Frequently Asked Questions

How do I contact MA3?

 

The MA3 Board of Directors is at your service.  If you have any questions you can contact us at MA3Board@gmail.com or click below to email individual board members.

What kind of bow do you use for horseback archery?

 

The brand and type will differ but one thing we have in common is that we don't use a shelf or a rest.  Poundage will differ based on preference and comfort.  The draw weight can vary usually between 30#- 50#.  It is most common to see a horse archers bow weight at 35#.  A couple of starter bow choices are the Samack SKB50 or the Hun Style Bow, prices will be between $170 to $300 for these models, the Attila U Finish Bows runs around $150.  The Saluki Bow is a high end bow used by many serious horse archers, it costs around $900.

What kind of arrows do you use?   

 

This will differ some from person to person based on many variables.  For a number of reasons, most horseback archers use carbon fiber shafts spined to fit the bow, fletched with feathers (lengths will vary) and with a common field tip (weights will vary usually between 75 to 125 grains).  Contact your local archery store for info on prices.

What style of release is used?

 

The majority of mounted shooters worldwide use thumb release, which is thought to be more traditional. There is also the mediterranian or 3 finger release which is more common in ground archery but made popular in horsearchery by Kassai Lajos in Hungary.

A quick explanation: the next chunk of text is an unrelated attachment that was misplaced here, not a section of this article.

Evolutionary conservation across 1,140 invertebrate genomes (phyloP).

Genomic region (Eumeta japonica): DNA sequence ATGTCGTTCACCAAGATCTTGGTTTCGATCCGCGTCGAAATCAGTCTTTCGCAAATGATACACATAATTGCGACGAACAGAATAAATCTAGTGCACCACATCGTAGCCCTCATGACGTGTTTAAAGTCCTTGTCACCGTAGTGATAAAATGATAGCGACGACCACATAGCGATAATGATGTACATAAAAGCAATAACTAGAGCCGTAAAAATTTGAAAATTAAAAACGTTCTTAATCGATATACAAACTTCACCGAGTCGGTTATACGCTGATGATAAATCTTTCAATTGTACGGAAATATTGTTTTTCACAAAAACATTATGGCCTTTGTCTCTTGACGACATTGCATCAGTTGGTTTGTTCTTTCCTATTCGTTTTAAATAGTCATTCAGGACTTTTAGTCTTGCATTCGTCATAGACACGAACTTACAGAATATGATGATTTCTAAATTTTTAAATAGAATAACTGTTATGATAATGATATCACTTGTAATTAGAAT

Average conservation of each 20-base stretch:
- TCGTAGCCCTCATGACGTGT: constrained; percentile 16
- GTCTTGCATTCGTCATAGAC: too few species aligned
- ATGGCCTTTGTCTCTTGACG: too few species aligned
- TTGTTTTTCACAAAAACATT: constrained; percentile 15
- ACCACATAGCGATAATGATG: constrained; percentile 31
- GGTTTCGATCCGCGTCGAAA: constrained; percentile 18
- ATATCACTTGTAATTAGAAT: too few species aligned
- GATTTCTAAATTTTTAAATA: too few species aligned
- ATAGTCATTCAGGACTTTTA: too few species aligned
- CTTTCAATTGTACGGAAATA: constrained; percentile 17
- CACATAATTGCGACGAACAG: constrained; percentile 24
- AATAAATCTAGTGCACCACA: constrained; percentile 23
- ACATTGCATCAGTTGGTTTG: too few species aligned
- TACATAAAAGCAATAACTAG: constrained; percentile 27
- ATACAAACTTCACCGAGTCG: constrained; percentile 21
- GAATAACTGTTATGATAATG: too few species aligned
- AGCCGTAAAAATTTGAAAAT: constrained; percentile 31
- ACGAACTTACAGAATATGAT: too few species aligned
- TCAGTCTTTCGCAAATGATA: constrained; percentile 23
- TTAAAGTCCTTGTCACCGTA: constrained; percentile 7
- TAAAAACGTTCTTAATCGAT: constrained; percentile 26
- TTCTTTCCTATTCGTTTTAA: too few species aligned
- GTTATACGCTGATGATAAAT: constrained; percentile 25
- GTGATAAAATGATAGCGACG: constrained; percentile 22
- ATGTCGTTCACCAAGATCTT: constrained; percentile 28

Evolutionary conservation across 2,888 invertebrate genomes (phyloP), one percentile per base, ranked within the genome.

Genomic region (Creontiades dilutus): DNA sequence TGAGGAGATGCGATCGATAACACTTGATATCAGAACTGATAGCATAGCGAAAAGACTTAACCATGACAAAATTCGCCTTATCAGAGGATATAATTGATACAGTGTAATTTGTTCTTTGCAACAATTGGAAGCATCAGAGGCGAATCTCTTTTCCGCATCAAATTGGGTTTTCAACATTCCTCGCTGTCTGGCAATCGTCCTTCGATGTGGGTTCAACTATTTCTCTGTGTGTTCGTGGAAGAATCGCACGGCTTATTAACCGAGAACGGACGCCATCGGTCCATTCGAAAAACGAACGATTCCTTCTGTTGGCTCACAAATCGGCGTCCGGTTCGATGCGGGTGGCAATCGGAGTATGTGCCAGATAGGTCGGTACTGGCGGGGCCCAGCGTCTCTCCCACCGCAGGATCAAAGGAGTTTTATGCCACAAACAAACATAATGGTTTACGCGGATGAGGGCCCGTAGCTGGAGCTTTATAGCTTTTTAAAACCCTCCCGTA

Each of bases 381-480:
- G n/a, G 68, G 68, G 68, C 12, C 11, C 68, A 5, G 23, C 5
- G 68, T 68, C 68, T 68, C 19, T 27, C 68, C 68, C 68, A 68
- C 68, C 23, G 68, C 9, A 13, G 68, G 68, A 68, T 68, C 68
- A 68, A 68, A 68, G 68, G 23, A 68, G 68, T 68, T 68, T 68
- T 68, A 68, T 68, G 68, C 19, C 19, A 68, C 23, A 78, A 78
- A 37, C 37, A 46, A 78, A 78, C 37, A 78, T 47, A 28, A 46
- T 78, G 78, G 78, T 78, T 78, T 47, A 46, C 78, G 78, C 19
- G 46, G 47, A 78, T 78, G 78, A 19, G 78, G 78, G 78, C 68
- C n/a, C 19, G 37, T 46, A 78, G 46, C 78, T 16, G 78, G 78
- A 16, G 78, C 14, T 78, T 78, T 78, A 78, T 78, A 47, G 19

What kind of quiver is needed?

 

The most commonly used quiver for this sport is a hip quiver. It is designed to hang from the hip, sometimes attaching to the thigh, on the dominent hand side to retrieve arrows quickly. Other quivers you will find are a back quiver, which is made to strap tightly against your back to eliminate noise and help with control, and a cross draw quiver. The cross draw quiver is a quiver that hangs from your hip on your opposite side from your draw hand, at angle where the nocks are pointed up toward your chest so you may pull across the front of your body.

What breed of horse do you recommend?

 

 It is not a breed that we look for in a good archery horse, but a good disposition is important.  A willing an reliable partner makes the best kind of archery horse.

What kind of saddle do you use?

 

Again this varies from person to person.  As with any equestrian activity the saddle should fit the horse properly, not causing any pain or distraction.  I have seen Western, English jumping and dressage saddles, Australian stock saddles, treeless and other crossbreeds used for the sport.  A breast collar or breastplate is highly recommended as an additional safety precaution, but is not required.

What is a Postal Match?


Horseback archery is growing in popularity all over the world.  Many archers are calling for a way to compete on a regular basis.  One of the problems we face as mounted archers is how to get enough well trained horses together in one place to share in competitions.  To address this issue, we are proposing a "postal match system" in which you may ride your own horse on a course in your area, then tally scores and compare them with other clubs which have set up the same courses with the same stipulations around the world.

 

Each postal match will have courses, styles, targets, dates and rules, set up and agreed upon before hand.  It is imperative that each postal match is set up and run as closely as possible in order for the scores to have meaning.  Once all of the scores from each of the chapters have been tallied, they will then be posted online Internationally.

 

What kind of tack is used?

 

Rules on tack are pretty lax. You may use whatever saddle fits your horse, that you like. Breast collars are preferred. You may ride in a Bozal, Hackamore, bitless bridle or bridle with a bit. Reins are required to be closed or continuous, whether they be circle reins or split reins with a knot in them.  There can be NO halters or Liberty riding or Liberty collars.